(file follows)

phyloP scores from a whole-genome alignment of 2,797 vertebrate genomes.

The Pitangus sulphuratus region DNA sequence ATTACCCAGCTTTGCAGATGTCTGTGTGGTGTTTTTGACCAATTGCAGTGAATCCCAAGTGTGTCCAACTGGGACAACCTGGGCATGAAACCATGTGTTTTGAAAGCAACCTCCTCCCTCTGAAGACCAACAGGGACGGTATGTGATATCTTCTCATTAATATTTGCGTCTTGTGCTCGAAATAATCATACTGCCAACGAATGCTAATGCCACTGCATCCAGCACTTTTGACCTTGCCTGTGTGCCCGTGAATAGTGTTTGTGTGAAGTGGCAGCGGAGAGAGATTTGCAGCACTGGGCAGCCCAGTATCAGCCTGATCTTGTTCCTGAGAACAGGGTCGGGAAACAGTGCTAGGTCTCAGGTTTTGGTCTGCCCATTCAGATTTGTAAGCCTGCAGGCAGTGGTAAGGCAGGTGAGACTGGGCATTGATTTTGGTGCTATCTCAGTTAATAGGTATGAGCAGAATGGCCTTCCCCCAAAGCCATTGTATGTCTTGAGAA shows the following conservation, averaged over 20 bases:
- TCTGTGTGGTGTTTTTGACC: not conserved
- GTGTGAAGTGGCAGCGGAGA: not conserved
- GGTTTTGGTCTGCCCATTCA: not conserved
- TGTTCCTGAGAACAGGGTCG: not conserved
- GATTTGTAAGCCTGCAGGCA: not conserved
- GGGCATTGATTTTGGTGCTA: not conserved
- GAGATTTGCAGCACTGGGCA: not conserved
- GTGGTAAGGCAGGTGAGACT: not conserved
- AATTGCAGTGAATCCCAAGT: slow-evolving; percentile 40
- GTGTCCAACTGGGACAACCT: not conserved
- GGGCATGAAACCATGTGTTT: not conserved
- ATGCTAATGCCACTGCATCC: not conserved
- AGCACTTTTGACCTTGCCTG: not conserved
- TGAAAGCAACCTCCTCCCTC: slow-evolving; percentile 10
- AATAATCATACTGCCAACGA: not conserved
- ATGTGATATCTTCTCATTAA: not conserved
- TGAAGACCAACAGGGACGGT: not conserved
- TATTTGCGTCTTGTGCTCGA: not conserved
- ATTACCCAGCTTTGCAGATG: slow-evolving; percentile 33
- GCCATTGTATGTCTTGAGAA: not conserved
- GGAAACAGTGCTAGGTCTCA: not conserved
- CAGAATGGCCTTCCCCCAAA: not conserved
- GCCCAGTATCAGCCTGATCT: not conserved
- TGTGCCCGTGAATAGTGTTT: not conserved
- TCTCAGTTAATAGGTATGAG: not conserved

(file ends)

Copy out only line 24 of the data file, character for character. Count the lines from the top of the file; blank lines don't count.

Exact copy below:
- CAGAATGGCCTTCCCCCAAA: not conserved